Poke is a Native-Hawaiian dish featuring diced raw fish. “Poke” is a Hawaiian word meaning “to slice”.

55 Making a booty call? : BUTT-DIALING

“Butt-dialing” is an alternative name for “pocket-dialing”, the accidental placing of a call while a phone is in one’s pocket or purse.

Down

1 Short sucker? : VAC

The first practical portable vacuum cleaner was invented by James Spangler in 1907. Spangler sold the patent for the design to his cousin’s husband, William Henry Hoover. Hoover then made his fortune from manufacturing and selling vacuum cleaners. Hoover was so successful in my part of the world that back in Ireland we don’t use the verb “to vacuum” and instead say “to hoover”. Also, “hoover” is what we call a vacuum cleaner, regardless of who makes it.

2 Not over Zoom, say: Abbr. : IRL

In real life (IRL)

3 Arthur who appeared on “All in the Family” : BEA

Actress Bea Arthur’s most famous roles were on television, as the lead in the “All in the Family” spin-off “Maude” and as Dorothy Zbornak in “The Golden Girls”. Arthur also won a Tony for playing Vera Charles on stage in the original cast of “Mame” in 1966, two years after she played Yente the matchmaker in the original cast of “Fiddler on the Roof”.

“All in the Family” is an American sitcom, and a remake of the incredibly successful BBC show called “Till Death Us Do Part”. Both the UK and US versions of the sitcom were groundbreaking in that the storyline brought into focus topics previously considered unsuitable for a television comedy, including racism, homosexuality, women’s liberation, menopause and impotence. “All in the Family” is one of only three TV shows that has topped the Nielsen ratings for five consecutive seasons (the other two are “The Cosby Show” and “American Idol”). Stars of the show are:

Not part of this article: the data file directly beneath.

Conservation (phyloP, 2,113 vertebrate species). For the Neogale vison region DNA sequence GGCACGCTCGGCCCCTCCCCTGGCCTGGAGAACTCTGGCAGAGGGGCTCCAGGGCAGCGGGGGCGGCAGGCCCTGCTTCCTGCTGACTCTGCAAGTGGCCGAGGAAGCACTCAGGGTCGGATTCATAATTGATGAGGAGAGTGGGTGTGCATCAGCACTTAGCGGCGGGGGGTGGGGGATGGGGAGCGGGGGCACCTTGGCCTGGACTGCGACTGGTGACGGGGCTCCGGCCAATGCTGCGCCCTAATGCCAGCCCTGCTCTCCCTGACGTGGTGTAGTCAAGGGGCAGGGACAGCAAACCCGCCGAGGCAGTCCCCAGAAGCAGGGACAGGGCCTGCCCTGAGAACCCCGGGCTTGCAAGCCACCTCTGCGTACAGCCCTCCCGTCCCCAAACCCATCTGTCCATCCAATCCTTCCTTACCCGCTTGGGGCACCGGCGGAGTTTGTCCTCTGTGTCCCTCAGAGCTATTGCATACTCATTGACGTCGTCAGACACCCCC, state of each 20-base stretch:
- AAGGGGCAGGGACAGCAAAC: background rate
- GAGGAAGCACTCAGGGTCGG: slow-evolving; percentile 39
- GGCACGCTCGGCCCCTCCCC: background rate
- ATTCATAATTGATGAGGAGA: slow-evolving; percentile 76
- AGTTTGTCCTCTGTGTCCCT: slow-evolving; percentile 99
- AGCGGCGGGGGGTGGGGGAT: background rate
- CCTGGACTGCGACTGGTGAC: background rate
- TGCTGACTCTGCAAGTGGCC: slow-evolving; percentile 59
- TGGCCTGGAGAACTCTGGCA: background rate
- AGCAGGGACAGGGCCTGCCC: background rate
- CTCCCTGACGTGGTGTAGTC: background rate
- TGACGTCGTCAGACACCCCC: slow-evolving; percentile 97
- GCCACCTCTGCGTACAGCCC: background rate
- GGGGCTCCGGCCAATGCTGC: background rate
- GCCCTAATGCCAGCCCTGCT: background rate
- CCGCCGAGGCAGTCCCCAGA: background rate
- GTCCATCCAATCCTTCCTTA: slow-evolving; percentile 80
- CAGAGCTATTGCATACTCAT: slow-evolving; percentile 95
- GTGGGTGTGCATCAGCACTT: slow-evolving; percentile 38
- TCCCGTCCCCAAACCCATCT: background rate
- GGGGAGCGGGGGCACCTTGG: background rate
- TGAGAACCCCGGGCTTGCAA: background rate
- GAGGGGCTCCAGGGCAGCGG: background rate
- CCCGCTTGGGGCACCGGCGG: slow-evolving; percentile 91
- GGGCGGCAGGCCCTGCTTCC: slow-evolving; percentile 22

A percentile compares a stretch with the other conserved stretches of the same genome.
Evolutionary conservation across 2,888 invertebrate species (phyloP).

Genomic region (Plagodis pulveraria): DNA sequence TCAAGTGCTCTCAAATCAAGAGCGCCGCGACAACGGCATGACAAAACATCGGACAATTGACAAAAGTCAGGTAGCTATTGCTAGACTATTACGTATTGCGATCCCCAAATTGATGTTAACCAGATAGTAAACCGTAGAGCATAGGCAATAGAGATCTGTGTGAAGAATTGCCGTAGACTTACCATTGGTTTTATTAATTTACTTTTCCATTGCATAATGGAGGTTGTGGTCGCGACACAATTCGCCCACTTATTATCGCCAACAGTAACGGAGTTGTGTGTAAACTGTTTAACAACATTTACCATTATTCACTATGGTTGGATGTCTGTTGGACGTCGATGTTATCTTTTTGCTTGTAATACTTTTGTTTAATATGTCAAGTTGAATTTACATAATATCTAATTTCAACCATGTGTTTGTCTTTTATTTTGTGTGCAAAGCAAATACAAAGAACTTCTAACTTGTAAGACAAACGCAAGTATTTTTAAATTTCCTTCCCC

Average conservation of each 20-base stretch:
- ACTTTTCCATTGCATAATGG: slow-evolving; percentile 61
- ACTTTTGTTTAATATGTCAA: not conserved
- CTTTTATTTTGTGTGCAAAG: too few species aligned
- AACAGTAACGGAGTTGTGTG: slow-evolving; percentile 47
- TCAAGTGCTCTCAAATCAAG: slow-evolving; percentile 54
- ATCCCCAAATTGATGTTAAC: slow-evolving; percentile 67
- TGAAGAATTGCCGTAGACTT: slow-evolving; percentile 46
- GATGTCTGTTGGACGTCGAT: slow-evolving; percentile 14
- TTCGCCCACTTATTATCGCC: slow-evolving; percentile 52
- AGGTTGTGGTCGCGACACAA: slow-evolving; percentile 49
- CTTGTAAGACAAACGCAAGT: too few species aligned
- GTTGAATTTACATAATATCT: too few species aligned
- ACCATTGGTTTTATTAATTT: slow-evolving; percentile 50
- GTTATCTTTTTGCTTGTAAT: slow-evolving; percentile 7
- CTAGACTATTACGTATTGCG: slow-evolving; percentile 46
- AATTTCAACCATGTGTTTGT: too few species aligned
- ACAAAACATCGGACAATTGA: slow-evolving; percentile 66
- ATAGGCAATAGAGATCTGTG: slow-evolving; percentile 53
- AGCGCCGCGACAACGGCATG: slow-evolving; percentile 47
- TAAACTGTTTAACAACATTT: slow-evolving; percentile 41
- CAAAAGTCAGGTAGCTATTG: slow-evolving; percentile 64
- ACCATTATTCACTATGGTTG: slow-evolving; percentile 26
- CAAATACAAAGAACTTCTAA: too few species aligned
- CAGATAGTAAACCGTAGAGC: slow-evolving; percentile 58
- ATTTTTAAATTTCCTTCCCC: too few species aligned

• Carroll O’Connor as Archie Bunker
  • Jean Stapleton as Edith Bunker
  • Sally Struthers as Gloria Stivic née Bunker
  • Rob Reiner as Michael Stivic

7 Nwodim of “SNL” : EGO

Actress and comedian Ego Nwodim joined the cast of “Saturday Night Live” in 2018. She was a biology major at the University of Southern California, a classic foundation for a successful comedian …

8 Loose garments : CAFTANS

A kaftan (also “caftan”) is a long robe that has been associated for centuries with Islamic cultures.

9 Disappearing discount stores : KMARTS

Kmart is the third-largest discount store chain in the world, behind Wal-Mart and Target. The company was founded by S. S. Kresge in 1899, with the first outlets known as S. S. Kresge stores. The first “Kmart” stores opened in 1962, with the “K” standing for “Kresge”. Kmart is famous for its promotions known as “blue light specials”, a program first introduced in 1965 and discontinued in 1991. I remember being in a Kmart store soon after coming to live in the US. That evening an employee installed a light stand an aisle away from me, switched on a flashing blue light and there was some unintelligible announcement over the loudspeaker system. I had no idea what was going on …

17 University with a law school at Greensboro : ELON